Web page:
Sure, we can all reduce, reuse, and recycle. We can add rainfall cisterns beneath all of our downspouts. Or add solar panels to our roofs. We might even install a geothermal heating/cooling system. But what if we, as planners or designers, want to contribute on a much larger scale to a more sustainable planet? Can we create wholly sustainable communities?
Let’s explore how we might do just that.
First, we must develop a perspective that is global in reach and universal in application. That perspective was perhaps first defined most effectively by the United Nation’s Bruntland Commission of 1983, which posited that “sustainable development is that which meets the needs of the present without compromising the ability of future generations to meet their own needs”.
Knowing what we know of projected population growth, climate change, and the natural human aspiration for a continually improving quality of life, we might better state that sustainable communities should not only meet the needs of the present, but also not compromise, but in fact enhance, the ability of those who follow to meet their own needs. Thus, the ever-shrinking computer chip with its ever-expanding capacity not only meets our present needs, but displays trending that will enable it to continue to meet ever-growing demands of the future. So too our communities should be developed to incorporate the ‘trending’ that will allow future generations to thrive.
All communities — sustainable or not — are constructs that meld three primary facets of human experience: the socio-cultural, the economic and the physical/environmental. In other words, we must all live our lives comfortable with family, friends and faith; we must support ourselves economically as we do so; and we are limited by, and must interact with, our physical and environmental surroundings. For us to be happy, and for our communities to be sustainable, we must seek the greatest efficacy and efficiency along all three of these facets, while incurring the least possible cost or damage. Many in the sustainability field refer to such optimization as the ‘triple bottom-line approach’.
By examining in detail each of these three facets of community life, one can see the way toward optimization. For example, a richer social and cultural life may be offered by a community with a mix of residential, religious, educational, cultural, recreational and commercial uses than by a single-use residential (or ‘bedroom’) community. Likewise, denser, more modestly-sized dwelling units of varied design, character, features and price ranges may make for a much more affordable and appealing community than one in which all dwelling units are luxury mansions or cheap apartments. The availability of ranges of jobs and options of public transport and education may also assist in the community’s economic sustainability. A community that integrates greenspaces, wetlands and nature preserves may not only be more pleasant, recreational and healthful to its residents, but may also better weather floods, handle drainage and support biodiversity.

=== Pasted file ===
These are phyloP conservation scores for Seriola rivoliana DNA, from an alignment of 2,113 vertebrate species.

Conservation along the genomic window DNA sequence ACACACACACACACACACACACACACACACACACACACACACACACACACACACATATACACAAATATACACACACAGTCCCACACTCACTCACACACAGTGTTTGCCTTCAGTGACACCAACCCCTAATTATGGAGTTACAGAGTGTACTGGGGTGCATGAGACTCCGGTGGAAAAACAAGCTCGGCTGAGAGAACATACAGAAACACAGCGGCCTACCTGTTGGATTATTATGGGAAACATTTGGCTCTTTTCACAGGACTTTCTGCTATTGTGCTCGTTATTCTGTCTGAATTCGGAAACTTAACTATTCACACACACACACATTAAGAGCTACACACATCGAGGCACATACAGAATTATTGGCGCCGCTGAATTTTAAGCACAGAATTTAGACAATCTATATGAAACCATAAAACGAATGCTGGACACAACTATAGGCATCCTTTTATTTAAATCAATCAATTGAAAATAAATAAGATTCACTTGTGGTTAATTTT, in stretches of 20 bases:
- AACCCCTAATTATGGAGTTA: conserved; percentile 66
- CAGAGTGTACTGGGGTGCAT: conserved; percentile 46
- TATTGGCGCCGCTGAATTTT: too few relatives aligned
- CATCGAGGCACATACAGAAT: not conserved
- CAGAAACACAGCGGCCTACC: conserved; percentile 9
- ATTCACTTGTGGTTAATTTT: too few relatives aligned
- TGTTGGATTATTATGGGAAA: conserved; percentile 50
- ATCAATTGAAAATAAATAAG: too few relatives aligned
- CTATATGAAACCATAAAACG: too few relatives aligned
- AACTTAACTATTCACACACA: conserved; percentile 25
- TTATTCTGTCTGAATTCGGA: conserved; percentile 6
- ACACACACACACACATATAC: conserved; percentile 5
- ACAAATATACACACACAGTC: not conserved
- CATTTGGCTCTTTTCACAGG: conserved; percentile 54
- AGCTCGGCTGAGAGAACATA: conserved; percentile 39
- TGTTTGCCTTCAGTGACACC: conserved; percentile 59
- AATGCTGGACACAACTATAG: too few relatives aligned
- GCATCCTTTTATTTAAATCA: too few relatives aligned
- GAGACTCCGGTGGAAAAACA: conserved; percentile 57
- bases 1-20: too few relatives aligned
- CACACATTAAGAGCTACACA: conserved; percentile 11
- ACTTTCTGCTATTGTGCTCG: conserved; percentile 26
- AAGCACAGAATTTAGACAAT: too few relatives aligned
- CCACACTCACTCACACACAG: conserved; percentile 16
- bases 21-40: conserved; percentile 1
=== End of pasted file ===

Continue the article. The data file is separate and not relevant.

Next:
Current consensus holds that sustainable communities are best achieved by the application of six basic planning and design principles:
One: There must be significant citizen participation in the planning, design and management of the community, and there must be substantial public outreach and education to involve participants. Only when citizens become true stakeholders can long-term sustainability be achieved.
Two: The community should ideally be complete and completely livable. That is, it should contain all of the land uses, building types, amenities, facilities, jobs, workplaces and homes necessary for its continuing viability.
Three: The community must strive for the greatest possible improvements in efficiencies, and the greatest possible reductions in energy use, resource consumption and carbon footprint. By living more frugally, the community can ‘bank’ for the future.
Four: The physical and natural environment (or ecosystem) within which the community resides must be protected. Once the natural environment and its multitude of resources are gone, they may never be replaced. We must therefore be wise stewards of the land’s riches.
Five: To the greatest degree possible, we should plan for emergent green technologies and highly efficient systems.
Six: We must hold our community to a standard of improved economic performance overall. Only if we save money and/or improve the lot of our citizens will our actions become self-replicating.